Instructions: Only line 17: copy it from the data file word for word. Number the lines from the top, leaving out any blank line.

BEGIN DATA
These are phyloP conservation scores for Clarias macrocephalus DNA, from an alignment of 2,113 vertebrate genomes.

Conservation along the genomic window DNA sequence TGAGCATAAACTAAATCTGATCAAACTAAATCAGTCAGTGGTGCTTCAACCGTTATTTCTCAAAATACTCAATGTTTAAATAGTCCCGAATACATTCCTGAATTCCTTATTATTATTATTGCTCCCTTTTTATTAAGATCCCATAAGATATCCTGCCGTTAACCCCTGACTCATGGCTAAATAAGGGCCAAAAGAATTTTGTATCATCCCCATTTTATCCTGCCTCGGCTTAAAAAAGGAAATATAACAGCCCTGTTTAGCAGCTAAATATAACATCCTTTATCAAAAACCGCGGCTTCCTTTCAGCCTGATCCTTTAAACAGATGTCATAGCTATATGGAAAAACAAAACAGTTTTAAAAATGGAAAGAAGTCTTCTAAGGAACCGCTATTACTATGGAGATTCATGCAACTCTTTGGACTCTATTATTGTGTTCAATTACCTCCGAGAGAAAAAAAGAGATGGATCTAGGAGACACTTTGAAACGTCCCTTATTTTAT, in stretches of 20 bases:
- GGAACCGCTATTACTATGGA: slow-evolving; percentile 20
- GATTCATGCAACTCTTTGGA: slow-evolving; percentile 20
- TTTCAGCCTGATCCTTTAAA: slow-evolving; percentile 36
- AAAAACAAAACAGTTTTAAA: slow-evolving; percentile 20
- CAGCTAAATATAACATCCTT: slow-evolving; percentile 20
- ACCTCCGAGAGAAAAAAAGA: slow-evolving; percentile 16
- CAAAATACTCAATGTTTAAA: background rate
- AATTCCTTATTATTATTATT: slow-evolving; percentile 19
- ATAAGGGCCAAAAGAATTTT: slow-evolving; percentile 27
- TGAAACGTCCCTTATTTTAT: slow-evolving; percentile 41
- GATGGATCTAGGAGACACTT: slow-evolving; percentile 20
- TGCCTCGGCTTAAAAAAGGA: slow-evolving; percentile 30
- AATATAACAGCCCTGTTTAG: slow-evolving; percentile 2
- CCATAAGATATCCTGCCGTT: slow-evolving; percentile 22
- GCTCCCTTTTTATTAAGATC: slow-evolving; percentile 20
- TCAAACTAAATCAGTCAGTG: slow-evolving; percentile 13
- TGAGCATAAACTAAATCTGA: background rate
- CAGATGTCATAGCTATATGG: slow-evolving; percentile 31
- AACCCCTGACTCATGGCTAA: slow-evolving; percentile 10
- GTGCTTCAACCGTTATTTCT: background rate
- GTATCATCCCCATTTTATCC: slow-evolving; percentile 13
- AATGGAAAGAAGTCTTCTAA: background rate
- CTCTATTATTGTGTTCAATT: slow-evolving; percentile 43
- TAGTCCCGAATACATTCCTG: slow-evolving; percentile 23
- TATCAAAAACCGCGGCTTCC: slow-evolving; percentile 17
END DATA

- GCTCCCTTTTTATTAAGATC: slow-evolving; percentile 20